I have to admit I'm a gadget guy. I absolutely love my HTC One X which, as my wife is quick to point out, is rarely out of my hand. I'm constantly downloading new apps to try and use and I know I drive her crazy showing off my coolest new acquisition.
I'm very anxious to get my hands on the newest Android update known as Jelly Bean, as soon as HTC and AT&T get around to making it available for my phone. One new feature included in this update is Google Now, Google's answer to Siri and from what I can tell, one hell of a personal assistant. Beyond the voice-activated searching, emailing and appointment setting so prominent in Apple's commercials, Google has added proactive services based on how you use your phone. For example, as explained by Steve Kovach in Business Insider, it can send you a notification letting you know it's time to leave for an appointment based on where you are, where you're going and the traffic conditions. It can automatically send you updates on your favorite sports teams because it knows who they are (or assumes it does), and it can update you on flight delays and gate information because it already knows your flight number.
For some, that's where the creepiness factor comes in. I get that, but it's not like your phone (and Google and your carrier) don't have all that information already. In fact, many of the apps available already do some of the things that Google Now purports to do.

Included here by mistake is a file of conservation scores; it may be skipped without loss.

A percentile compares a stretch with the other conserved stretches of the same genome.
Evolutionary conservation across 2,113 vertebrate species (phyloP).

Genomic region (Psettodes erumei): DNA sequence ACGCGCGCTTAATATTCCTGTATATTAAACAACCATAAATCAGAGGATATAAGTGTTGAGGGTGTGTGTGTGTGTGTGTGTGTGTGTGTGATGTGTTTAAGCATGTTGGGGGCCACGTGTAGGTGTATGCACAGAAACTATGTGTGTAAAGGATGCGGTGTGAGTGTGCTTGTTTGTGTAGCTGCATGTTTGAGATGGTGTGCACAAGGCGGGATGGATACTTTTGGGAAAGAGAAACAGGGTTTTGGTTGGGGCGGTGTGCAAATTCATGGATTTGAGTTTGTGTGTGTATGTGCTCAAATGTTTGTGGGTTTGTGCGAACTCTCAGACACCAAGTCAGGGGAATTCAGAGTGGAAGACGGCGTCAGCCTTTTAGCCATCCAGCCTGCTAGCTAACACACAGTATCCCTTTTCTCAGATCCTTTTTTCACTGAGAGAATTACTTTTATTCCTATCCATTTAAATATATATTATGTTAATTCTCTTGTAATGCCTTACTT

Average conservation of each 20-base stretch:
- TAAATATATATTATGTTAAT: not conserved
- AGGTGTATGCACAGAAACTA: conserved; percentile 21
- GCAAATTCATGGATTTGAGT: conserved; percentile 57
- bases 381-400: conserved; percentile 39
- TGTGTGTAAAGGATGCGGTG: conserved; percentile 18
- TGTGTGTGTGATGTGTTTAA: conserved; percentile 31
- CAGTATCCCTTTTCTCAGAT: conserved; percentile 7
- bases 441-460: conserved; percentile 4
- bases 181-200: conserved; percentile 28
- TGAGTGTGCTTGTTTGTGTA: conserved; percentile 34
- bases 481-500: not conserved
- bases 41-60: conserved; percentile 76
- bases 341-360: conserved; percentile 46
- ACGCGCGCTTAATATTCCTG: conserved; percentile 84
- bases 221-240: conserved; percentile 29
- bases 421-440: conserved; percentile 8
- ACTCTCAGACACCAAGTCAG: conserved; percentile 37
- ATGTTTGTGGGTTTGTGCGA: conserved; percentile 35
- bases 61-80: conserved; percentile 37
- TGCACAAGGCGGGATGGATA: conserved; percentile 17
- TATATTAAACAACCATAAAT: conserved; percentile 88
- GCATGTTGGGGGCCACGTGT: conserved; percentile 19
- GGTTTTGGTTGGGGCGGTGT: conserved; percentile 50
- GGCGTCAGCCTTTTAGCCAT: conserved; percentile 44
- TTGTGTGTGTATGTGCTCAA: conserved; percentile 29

I guess time will tell whether the use of all this information turns out to be for good or evil but either way, I think it's a brilliant and necessary business strategy for Google. Here's why.
Apple introduced us to the world of apps and Google, Microsoft, RIM and the army of developers who populate their ecosystems continue to feed our hunger for them. But as these separate apps continue to do all kinds of things to make our lives easier, they are more likely to impinge on Google's core business. For example, if I can get flight updates through Worldmate, or updates on my beloved Superbowl Champion NY Giants through my Giants News app, why would I need to go through Google for that same information? But, if Google can provide a better, more integrated and more proactive presentation of that information, I might not need those other apps anymore.
Small and midsized businesses may not have the resources of Google, but there are things they can do to protect and expand their existing place in the market.
So whether you think Google's new service is cool or creepy (or maybe a bit of both), it can serve as a valuable lesson as an example of a company acting now to protect its position from future threats.
What are you doing to protect yours?
Tell us what you think of Google Now. Do you find it cool or creepy?